Greece holds a repeat election June 17 after an inconclusive May 6 ballot left no party with enough Parliamentary seats to form a government, while and coalition negotiations collapsed. Voters deserted the two formerly main parties in favour of smaller, mostly anti-bailout groups on the right and left of the political spectrum.
"I respect the Greek people. They will decide what they want on the occasion of the election" Francois Hollande told the private Mega television station in an interview aired Wednesday.
"But I must warn them, because it is my duty, because I am a friend of Greece, that if the impression is given that the Greeks want to move away from the commitments that were taken and abandon all prospects of revival, then there will be countries in the Eurozone that will want to end the presence of Greece in the eurozone."
Greece's prolonged political deadlock has spooked markets, raising fears it could leave the 17-nation eurozone and default on its massive debts. That, in turn, could further exacerbate Europe's debt crisis, causing borrowing rates for debt-strapped Spain and Italy to soar and even threatening the viability of the joint currency itself.
Antonis Samaras' conservative New Democracy party has been running neck-and-neck in recent opinion polls with the radical left Syriza, which came in a surprise second on May 6.
Samaras has pledged to stick to Greece's pledges for further cutbacks and reforms, with some adjustments to improve the position of poorer Greeks and boost growth, while Syriza's leader, Alexis Tsipras, has vowed to cancel Greece's bailout commitments.
Hollande, who won the French elections also held on May 6, said that while he wants Greece to remain part of Europe's joint currency, Greeks "must know that this presupposes a relationship of trust."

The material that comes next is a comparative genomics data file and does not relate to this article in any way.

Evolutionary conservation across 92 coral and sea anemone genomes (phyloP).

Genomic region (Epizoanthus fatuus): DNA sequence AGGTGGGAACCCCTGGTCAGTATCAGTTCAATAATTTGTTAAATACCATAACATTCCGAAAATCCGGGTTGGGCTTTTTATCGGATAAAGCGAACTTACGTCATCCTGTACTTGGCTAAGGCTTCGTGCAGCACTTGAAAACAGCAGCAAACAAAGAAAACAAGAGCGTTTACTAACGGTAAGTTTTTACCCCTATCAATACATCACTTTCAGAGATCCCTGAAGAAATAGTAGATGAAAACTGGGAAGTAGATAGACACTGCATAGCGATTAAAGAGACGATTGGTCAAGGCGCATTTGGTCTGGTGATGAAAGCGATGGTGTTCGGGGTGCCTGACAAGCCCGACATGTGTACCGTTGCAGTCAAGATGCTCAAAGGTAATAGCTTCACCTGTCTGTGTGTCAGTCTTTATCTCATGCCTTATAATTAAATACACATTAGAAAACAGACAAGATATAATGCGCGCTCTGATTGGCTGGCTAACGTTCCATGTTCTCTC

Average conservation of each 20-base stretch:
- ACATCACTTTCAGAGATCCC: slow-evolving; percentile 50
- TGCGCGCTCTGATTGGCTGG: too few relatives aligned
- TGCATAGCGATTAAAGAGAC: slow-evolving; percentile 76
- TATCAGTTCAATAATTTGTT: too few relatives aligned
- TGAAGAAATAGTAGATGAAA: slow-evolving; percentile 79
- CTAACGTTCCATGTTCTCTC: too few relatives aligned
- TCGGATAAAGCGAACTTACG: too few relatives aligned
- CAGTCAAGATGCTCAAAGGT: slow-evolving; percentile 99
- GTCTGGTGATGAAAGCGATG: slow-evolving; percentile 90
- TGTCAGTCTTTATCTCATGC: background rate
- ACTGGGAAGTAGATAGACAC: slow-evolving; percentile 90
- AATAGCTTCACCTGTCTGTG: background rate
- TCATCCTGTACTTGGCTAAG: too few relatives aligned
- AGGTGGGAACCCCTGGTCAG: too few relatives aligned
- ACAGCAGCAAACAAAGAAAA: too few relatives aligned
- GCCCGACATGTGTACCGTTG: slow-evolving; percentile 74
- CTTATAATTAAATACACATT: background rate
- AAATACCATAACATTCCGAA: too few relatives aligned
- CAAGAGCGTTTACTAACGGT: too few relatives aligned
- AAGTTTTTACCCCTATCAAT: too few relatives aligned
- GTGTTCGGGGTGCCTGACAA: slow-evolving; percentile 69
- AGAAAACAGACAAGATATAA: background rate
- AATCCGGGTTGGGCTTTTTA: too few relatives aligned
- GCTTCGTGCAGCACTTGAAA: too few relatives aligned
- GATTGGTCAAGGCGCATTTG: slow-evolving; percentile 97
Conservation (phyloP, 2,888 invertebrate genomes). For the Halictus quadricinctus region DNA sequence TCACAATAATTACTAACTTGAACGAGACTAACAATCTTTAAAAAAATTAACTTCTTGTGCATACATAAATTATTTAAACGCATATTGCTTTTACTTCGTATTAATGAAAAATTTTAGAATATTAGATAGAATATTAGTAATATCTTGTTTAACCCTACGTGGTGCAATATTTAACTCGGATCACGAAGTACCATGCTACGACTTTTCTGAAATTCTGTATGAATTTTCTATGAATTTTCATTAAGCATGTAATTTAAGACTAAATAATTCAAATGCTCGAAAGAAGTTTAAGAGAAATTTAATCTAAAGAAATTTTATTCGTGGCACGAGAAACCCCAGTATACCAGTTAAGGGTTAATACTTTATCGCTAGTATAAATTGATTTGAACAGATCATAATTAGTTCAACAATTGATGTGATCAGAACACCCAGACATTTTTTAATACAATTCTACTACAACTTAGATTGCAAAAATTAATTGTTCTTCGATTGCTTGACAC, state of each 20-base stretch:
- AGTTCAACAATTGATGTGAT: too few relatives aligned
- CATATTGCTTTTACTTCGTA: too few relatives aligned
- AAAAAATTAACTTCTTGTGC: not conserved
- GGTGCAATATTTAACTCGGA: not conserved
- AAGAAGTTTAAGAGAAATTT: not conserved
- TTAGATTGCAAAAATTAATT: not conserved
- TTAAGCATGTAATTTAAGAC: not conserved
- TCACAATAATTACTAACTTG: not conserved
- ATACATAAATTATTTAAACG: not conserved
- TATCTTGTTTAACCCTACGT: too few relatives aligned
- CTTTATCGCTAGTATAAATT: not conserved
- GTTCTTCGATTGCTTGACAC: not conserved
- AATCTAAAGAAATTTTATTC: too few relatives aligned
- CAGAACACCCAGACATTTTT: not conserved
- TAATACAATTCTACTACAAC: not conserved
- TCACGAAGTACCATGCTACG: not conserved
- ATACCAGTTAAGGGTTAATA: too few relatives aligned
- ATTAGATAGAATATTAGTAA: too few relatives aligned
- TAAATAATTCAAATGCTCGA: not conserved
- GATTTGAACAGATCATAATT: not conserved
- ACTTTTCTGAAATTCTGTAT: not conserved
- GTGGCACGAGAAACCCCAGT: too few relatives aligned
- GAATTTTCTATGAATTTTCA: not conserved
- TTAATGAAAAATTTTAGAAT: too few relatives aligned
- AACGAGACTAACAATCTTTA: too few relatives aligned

Opinion polls published ahead of a two-week pre-election ban showed that no party was likely to win enough votes Sunday to form a government on its own, meaning more coalition talks will be needed. If those fail, a third national ballot would be required — a prospect that would horrify European Union leaders and financial markets alike.
Samaras insisted Wednesday that his party would do "everything for there to be a government."
The only conditions, he said, "is that we stay in the euro — we're not playing with Europe," and to try to amend the terms of the bailout deal to restart the moribund economy and create new jobs.
Samaras insisted that pulling out of the bailout plan altogether "would be a recipe for catastrophe. It's an exit from the euro. We can't accept it under any circumstances."
He also lashed out at Syriza, saying that their plan to pull out of the bailout deal would make the country "the black sheep" of Europe.
"There are some powers in Europe who would want us to be the black sheep, so as to make an example of us," he stressed.
Greece has been relying on billions of euros (dollars) in rescue loans from the EU and International Monetary Fund since May 2010, when the country became priced out of the market by sky-high interest rates after years of overspending and falsifying financial data.
In return, it imposed drastic spending cuts across the board, reduced public sector salaries and pensions and repeatedly increased taxes. The austerity has left Greece struggling through a fifth year of recession and sent unemployment spiraling to nearly 22 per cent. Anger against the austerity measures has led to frequent and often violent strikes and protests.
The Fitch Ratings agency said Wednesday that a Greek exit from the eurozone would have a "severe" impact on banks in Portugal, Ireland, Spain and Italy.
"A strong response from policymakers would be required to prevent contagion" — the fear that other nations would also abandon the euro — the agency said in a report.
Samaras has long said that many of the bailout conditions were wrong and has sought to change them. His party's program would not include any more public sector firings, he said, adding that there would be no more tax hikes or salary cuts either.
"I don't believe in and I don't want any more salary reduction or any more taxes," Samaras said. "Those salary reductions that were carried out destroyed the (consumer) market."